(As a general background: Weather-related natural catastrophe (Nat Cat) events: As a large insurer our exposure to climate change-related perils is mostly indirectly through the risks we accept for our insurance clients. Weather-related Nat Cat events such as storms or floods directly affect our clients’ assets, e.g. property, cars. In the case of a major Nat Cat event, the accumulated claims exceed the initial budget for Nat Cat and consequently impact the overall profitability of our property & casualty business. In the last decade claims related to Nat Cat events have almost doubled, mostly due to strong exposure growth, also in hazardous regions (Source Munich Re, incl. non-weather), with particular commercial lines being more prone to storms and floods in the context of Nat Cat losses (40%; Source Allianz). As globalization has connected economies, we are also experiencing Nat Cat events not only causing major damage locally but setting off disruptive chain reactions in global supply chains.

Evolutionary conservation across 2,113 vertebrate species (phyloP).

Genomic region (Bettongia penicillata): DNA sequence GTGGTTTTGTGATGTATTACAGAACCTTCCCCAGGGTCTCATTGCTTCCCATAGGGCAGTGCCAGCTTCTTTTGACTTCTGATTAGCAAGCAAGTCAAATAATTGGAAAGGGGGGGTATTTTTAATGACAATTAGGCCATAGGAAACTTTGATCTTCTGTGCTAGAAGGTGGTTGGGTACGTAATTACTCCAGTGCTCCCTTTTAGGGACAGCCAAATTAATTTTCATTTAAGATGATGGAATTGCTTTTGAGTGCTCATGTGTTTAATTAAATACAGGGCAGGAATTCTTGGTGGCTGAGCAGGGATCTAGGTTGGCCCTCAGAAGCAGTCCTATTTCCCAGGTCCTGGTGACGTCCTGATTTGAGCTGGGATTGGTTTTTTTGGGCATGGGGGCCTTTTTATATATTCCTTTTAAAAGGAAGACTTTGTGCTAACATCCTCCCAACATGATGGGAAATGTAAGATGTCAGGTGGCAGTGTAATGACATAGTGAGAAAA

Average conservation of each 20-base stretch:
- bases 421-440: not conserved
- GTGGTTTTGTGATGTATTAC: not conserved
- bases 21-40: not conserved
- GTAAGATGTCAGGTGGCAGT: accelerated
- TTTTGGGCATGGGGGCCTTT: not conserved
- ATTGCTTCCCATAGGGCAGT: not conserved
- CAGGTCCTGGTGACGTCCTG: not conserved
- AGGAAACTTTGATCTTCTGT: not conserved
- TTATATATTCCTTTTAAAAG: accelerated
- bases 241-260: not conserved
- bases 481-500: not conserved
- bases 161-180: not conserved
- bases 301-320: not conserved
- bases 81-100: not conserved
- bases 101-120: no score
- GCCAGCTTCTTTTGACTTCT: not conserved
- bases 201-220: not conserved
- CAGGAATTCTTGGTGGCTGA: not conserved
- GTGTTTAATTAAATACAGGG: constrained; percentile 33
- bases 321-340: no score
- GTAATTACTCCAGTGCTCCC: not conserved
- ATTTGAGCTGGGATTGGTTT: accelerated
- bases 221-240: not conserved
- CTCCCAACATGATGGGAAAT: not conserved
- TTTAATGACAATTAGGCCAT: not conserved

The P&C segment is dominated by classical protection, where earned premiums cover the expected losses of the offered protections and associated administration costs. In case an unexpected event (e.g. windstorm) occurs, for that given year the underwriting profitability is lower than expected. Changes in profitability over time are measured based on loss and combined (including administration costs) ratios and their fluctuations. Our pre-diversified internal premium risk capital allocated to Nat Cat risk is dominated by our top 5 perils: Europe windstorm, U.S. hurricane, Germany hail, Australia hail and California earthquake (as of 12/2014). Changes in storm frequencies and intensities are likely to occur in the future, even though the magnitude and way of changes are poorly understood for all perils. Most likely the intensity and frequency of severe convective storms is to increase with the subsequent higher risk of hail and flood. E.g. our recent scientific study on extreme precipitation in Northern Italy shows that significant changes (in intensity) for flash flood precipitation events are only to be expected in the 2nd half of the 21st century, however results are subject to large uncertainties.)
3. Is there data that shows how stakeholders and the company have benefited from the actions taken to battle climate change?